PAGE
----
FCB-TAP05

Como parte de nuestro interés y pasión por las marcas, hoy hacemos una reflexión sobre las personas que están detrás de ellas. Frente a esto, nos gustaría compartir contigo un término muy interesante, que está emergiendo en las empresas, y que nos parece clave en la construcción de las marcas con las que trabajamos todos los días. El CBO (Chief Brand Officer). 

  • De acuerdo con la Universidad de East Anglia en UK y su curso  “The Secret Power of Brands” el trabajo de los Brand Managers hoy se está retando y está cambiando:
  • DE manejar una marca A ser el verdadero líder de la marca
  • DE mantener las cosas que funcionan  A ser 100% innovadores, arriesgándose a probar cosas nuevas
  • DE mantener consistencia A impulsar la cohesión
  • DE actuar como un guardian del logo y la marca A ser un “COACH” de la marca
  • DE trabajar con reglas de marketing A trabajar -across­ toda la compañía compartiendo herramientas

Hoy el brand manager usa con orgullo el “casco” de guardián de marca, la invitación es no aferrarse a un casco sino a utilizar distintos “sombreros” en pro de tener un rol altamente creativo, de habilitador de experiencias alimentándose de lo que hay afuera de dónde siempre se aprende, sin tener miedo a proponer cosas nuevas, incluso puntos de vista diferentes dentro de la empresa.

Aquí compartimos los “Four Hats” que distinguen y potencian el rol del CBO.

Como gente clave detrás de las marcas te proponemos abrazar estos retos, adoptarlos y abrir con tu equipo y socios estratégicos la posibilidad a hacer mejor trabajo para nuestras queridas marcas!!!

Que tengas un gran fin de semana!

 

The four hats of the chief brand officer

There’s a new role emerging in organizations: chief brand officer. The job used to be called brand director, or head of brand, and usually still is – but the role is changing. They used to be, in effect, head of the brand police, and their role was mainly policing an organization’s visual identity. But that’s all changing. The new CBO has four hats – none of them a police helmet.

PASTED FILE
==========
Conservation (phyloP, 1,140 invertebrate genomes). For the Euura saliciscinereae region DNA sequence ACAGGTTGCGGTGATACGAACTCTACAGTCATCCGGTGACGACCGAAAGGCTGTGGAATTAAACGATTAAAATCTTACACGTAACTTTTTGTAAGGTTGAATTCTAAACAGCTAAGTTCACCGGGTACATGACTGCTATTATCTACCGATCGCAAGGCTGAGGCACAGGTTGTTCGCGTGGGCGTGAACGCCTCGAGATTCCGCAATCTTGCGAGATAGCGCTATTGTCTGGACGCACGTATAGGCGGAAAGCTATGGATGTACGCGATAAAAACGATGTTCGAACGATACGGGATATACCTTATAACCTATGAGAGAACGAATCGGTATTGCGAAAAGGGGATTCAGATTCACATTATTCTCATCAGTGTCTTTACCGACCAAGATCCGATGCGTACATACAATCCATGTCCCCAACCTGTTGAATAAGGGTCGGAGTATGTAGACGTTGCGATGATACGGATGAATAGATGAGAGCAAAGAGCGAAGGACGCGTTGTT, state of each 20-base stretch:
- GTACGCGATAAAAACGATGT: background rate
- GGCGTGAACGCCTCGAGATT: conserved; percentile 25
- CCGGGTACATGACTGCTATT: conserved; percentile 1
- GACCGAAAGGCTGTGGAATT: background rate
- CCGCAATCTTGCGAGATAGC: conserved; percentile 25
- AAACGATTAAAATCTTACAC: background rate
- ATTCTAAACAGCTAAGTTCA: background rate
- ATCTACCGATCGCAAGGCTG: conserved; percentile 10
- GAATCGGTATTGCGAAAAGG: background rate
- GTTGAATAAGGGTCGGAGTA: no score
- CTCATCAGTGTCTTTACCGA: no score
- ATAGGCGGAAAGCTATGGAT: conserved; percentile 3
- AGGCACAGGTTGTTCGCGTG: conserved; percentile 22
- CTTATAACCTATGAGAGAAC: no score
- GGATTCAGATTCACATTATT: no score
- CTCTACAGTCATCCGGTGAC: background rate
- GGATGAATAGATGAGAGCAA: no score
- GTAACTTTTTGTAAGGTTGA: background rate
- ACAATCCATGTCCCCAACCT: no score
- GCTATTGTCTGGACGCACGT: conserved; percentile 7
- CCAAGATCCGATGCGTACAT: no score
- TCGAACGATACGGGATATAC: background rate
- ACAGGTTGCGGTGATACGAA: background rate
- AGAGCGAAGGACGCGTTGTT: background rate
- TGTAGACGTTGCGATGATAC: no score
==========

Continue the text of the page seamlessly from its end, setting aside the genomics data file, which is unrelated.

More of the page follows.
Creative director

In an era when attention spans have never been shorter, every organization needs constant renewal. It needs constant creativity, imagination, ingenuity. As Bob Dylan says (and this is Steve Job’s favorite Dylan line) ‘he not busy being born is busy dying’. This is renewal not just in products but also in meaning, raison d’etre, value to people, role in the world. The CBO’s job is no longer about defending a positioning, but constantly renewing a sense of purpose, using not an old-fashioned brand book, but something much more alive.

Coach

People believe not the messages an organization delivers, but the experiences. A brand is built not identity but experience. The CBO can no longer be the custodian of an identity, but the enabler of an experience. And because that experience depends on people across the organization understanding what to do, the CBO must become the organization’s coach, teacher, trainer, using an array of educational media and practical toolkits. Their goal is to give their organization the competence and the confidence to experiment.

Lookout

Brands exist outside their organization – in the heads of thousands or millions of people out there in the world. That’s the source of their amazing power. You therefore can’t control them – but you can watch how that mass of perceptions (and misperceptions) change, and take action to nudge them in the right direction. The CBO therefore needs to be lookout, watching how the brand evolves out there, using the most sensitive kinds of brand metrics. And looking for other brands to work with – collaborators that can multiply their brand’s power.

Court jester

Finally, however important an organization says its brand is, in reality a lot of other forces drive decision-making. Shareholder pressures, sudden threats, internal politics, all that kind of thing. Someone near the CEO needs to be allowed to say what no-one else can. Like: ‘are we trying to hit our short-term targets, or build a long-term brand?’ There’s never a right answer, but the long-term option needs a champion – not just to whisper in the ear of the CEO, but to create an organization-wide climate of brand-led leadership.